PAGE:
After Montreal's morning skate Monday, forward Dale Weise said he and his teammates were rooting for archrival Boston to come from behind and beat the Phoenix Coyotes on Saturday so that the Bruins' winning streak would still be alive when the teams met Monday night at TD Garden.
Alex Galchenyuk scored in the fourth round of the shootout and surprise starting goalie Peter Budaj followed up his 28-save performance with four stops in the tiebreaker to help the Canadiens end the Bruins' win streak at 12 games with a 2-1 victory.
"It's not about ending the streak. What they accomplished I got a lot of respect for, and honestly the way I see things, it's more about getting those two points and trying to qualify for the playoffs," Montreal coach Michel Therrien said.
Patrice Bergeron tied the game with a third-period power-play goal to get the game to extra time and earn the Bruins a point in the standings. Boston was seeking its first 13-game winning streak since Feb. 23-March 20, 1971.
The Canadiens (40-26-7) beat the Bruins (49-17-6) for the third time this season and fifth in the past six games dating to last season. Budaj snapped a personal four-game losing streak, during which he had allowed 13 goals.
"He's a great goalie," Montreal captain Brian Gionta said. "We are very confident with him back there, and it shows tonight. That first period he made some huge saves and even in the second he made some big saves where they could have been back in the game real quick. He won us that game for sure."
Down 1-0 to start the third period, the Bruins drew four power plays in the first 12:36 and cashed in on the fourth opportunity to even the score. Dougie Hamilton's wrist shot from the blue line tipped off Bergeron's stick between the hash marks and eluded Budaj at 14:34.
The Bruins, however, weren't disheartened that they couldn't get a second goal to keep their winning streak going.
"Too bad it ended, but that's not really a goal to go on a long streak like that," Bruins forward Brad Marchand said. "It's play our best hockey and play the way we need to every night. And I think it just shows that when we do that, we're going to give ourselves an opportunity to win every night. If we continue that, we're going to win a lot more games, and that's what we need going into the playoffs."
Bruins goaltender Tuukka Rask finished with 21 saves on 22 shots. Galchenyuk beat him to the stick side to improve to 1-for-6 in the shootout this season.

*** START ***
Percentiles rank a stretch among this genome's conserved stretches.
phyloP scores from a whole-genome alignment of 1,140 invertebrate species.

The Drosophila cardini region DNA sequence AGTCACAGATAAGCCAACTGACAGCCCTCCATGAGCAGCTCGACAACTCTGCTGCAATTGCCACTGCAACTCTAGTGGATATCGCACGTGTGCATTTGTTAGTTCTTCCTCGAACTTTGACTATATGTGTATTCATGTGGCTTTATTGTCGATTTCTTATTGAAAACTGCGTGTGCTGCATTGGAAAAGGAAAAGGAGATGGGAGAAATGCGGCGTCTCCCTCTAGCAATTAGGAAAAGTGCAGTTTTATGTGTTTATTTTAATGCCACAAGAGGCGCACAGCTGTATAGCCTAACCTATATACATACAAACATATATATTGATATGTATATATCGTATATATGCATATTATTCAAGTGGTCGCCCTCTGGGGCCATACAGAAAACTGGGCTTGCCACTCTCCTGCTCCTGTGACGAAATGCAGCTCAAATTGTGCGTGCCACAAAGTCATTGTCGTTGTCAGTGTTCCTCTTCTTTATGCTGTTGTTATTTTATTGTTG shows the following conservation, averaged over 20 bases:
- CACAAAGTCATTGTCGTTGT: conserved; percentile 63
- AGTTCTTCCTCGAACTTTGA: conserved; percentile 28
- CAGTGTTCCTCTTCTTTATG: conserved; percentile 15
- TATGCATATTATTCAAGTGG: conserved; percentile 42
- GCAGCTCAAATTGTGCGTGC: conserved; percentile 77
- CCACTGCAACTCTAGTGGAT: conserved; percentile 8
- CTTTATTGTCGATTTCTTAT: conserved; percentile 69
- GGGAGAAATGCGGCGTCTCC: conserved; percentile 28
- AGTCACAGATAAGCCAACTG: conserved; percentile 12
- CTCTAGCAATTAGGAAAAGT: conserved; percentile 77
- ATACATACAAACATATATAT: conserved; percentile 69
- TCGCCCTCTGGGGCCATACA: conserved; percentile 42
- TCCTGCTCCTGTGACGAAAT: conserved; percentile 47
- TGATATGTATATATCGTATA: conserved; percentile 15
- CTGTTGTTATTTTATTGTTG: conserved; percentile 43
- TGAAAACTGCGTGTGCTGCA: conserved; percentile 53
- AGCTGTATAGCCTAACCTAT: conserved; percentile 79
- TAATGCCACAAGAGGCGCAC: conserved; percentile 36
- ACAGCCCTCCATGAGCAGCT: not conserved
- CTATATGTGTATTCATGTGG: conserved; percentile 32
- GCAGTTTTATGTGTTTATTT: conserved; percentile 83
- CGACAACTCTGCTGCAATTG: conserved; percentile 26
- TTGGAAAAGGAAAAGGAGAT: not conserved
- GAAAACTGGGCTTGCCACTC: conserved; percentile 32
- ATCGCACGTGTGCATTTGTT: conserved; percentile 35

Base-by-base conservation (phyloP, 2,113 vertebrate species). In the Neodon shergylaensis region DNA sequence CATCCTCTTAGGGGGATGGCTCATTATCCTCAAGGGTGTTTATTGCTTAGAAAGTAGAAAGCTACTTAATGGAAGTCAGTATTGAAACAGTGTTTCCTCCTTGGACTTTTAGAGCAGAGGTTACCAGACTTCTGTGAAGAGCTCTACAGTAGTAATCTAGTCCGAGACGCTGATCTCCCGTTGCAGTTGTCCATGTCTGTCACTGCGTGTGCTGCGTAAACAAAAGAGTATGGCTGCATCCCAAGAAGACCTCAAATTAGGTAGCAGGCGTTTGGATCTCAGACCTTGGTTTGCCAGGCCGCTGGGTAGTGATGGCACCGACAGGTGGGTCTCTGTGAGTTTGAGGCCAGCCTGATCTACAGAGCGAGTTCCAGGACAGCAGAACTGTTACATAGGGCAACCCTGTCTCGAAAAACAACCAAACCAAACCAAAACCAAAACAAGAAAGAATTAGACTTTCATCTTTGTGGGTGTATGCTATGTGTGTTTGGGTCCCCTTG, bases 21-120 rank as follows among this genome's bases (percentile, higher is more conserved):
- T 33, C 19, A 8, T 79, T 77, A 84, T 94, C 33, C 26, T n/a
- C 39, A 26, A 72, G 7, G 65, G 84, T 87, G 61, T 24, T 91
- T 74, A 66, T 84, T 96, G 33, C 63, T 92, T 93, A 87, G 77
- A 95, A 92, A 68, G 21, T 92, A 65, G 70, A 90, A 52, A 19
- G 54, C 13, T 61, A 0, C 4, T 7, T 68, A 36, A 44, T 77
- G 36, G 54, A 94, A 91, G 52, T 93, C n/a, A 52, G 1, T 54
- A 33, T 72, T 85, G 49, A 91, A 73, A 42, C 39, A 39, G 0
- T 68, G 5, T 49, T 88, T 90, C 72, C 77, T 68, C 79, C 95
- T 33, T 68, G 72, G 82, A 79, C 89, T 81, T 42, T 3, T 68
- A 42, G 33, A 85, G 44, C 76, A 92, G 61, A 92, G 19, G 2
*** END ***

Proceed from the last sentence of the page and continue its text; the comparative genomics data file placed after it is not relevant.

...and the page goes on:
"I mean, I was excited, and all the moves were playing in my head because I was 0-for-6 or something like that," Galchenyuk said. "So you try and do something new and it didn't work; you try and do something old and it didn't work. So you're like, 'What the hell are you going to do now?' Fortunately, my move worked."
The Bruins outshot the Canadiens 10-5 in the first period, but the Canadiens scored the only goal. During Montreal's second power play of the period, Alexei Emelin took a wrist shot from the blue line between the circles. The puck deflected off Bruins center Chris Kelly's stick out high and beat Rask to the glove side for a 1-0 lead at 6:39.
The Canadiens lost Weise to an injury after he was pushed into boards by Bruins defenseman Kevan Miller at 4:50 of the first period. Montreal forward Travis Moen was injured in a subsequent fight with Miller. The Canadiens made due with 10 forwards the rest of the game.
"For sure, those guys get us going. They are such team guys, and it's unfortunate to see them exit the game like that," Galchenyuk said. "But we certainly won this game for them."
The second period was more about physicality than offense. The Canadiens preserved their 1-0 lead, but they failed to capitalize on several opportunities to extend their advantage, including 44 seconds of 5-on-3 time late in the period. Montreal was 0-for-4 on the power play in the period.
It was Montreal's work on the penalty kill that earned their coach's praise.
"We played for two points tonight, and I believe our guys did a fantastic job killing penalties. We gave them four power plays in the third period and only allowed six shots on net," Therrien said. "The guys on the penalty killing did a great job, especially after we lost two forwards early in the game. We only had 10 forwards available in the game, against the hottest team in the League."
Each team was 1-for-6 on the power play.
"I think there were just a lot of blocked shots. Their D-men were stepping out for everything," said Hamilton, who runs the point on one of Boston's power-play units. "We had some chances and obviously their goalie was really good too. So it's, I guess, not normal for us to have that many power plays, [and that] was kind of weird. But I thought we did OK. I think we struggled a little bit to break the puck in at times too."
Boston will host the Chicago Blackhawks on Thursday in a rematch of the 2013 Stanley Cup Final. Montreal will host the Buffalo Sabres on Tuesday.
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